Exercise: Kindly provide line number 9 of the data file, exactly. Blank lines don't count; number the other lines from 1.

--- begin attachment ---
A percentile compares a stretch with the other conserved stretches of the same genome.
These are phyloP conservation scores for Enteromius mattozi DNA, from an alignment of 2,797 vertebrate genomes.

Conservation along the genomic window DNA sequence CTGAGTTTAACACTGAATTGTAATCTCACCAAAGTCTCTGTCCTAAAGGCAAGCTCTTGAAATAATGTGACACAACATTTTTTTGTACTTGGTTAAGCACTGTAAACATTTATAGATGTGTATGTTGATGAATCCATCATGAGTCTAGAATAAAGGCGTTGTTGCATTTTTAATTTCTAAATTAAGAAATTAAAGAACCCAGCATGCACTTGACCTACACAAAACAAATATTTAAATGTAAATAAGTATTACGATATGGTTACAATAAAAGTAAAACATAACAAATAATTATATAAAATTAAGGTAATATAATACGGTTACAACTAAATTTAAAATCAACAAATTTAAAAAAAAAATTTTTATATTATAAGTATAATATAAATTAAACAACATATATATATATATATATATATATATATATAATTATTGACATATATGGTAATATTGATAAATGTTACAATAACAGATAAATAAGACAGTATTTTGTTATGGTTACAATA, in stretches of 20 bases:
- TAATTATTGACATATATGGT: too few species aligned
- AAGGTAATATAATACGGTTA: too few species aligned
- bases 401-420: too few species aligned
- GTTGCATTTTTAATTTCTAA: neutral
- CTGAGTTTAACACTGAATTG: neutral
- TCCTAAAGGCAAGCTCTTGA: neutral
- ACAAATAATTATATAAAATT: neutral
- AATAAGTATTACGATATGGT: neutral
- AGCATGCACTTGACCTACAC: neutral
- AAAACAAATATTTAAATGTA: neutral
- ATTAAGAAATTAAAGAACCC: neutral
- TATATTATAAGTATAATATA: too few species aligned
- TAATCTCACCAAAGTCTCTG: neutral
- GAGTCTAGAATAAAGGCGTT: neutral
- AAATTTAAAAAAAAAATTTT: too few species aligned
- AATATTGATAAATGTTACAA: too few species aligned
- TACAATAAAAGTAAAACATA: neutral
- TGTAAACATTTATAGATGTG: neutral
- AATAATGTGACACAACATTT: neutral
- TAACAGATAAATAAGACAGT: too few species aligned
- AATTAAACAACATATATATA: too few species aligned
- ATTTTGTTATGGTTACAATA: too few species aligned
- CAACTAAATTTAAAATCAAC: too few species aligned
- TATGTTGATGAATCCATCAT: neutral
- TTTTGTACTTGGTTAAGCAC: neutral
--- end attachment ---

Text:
- TCCTAAAGGCAAGCTCTTGA: neutral